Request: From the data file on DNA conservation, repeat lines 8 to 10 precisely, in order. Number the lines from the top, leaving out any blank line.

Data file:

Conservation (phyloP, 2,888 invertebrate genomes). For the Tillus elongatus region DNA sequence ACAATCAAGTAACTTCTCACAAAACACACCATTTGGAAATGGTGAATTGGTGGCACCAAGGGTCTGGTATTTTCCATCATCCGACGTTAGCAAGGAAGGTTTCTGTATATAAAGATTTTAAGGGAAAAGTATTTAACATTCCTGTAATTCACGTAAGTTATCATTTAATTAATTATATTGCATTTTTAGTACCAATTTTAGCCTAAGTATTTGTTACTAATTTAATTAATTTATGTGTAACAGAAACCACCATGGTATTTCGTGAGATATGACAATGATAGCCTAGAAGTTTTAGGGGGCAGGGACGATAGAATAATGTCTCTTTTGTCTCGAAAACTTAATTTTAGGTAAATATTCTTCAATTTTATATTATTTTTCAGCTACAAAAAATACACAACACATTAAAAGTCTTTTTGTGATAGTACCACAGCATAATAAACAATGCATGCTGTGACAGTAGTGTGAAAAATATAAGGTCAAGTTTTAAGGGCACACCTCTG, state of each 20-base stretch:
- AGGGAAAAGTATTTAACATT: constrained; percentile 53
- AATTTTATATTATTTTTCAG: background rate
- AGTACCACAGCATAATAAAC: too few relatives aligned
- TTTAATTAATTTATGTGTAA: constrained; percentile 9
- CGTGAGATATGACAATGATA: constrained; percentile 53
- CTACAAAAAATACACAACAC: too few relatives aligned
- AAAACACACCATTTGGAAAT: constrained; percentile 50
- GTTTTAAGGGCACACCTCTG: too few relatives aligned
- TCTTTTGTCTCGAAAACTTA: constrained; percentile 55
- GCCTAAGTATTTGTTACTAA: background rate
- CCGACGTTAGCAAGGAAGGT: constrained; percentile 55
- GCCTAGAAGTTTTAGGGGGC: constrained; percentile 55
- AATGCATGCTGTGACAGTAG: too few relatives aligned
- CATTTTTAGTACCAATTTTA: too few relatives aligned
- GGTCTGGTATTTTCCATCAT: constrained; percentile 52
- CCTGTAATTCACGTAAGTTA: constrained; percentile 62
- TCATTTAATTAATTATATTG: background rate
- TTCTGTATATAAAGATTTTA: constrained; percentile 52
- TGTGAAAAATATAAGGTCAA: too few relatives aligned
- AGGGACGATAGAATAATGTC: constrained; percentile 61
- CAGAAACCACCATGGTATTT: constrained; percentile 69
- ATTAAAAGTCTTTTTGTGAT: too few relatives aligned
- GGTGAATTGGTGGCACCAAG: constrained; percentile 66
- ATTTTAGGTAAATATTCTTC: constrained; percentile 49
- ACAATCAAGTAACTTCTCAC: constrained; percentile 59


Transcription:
- AAAACACACCATTTGGAAAT: constrained; percentile 50
- GTTTTAAGGGCACACCTCTG: too few relatives aligned
- TCTTTTGTCTCGAAAACTTA: constrained; percentile 55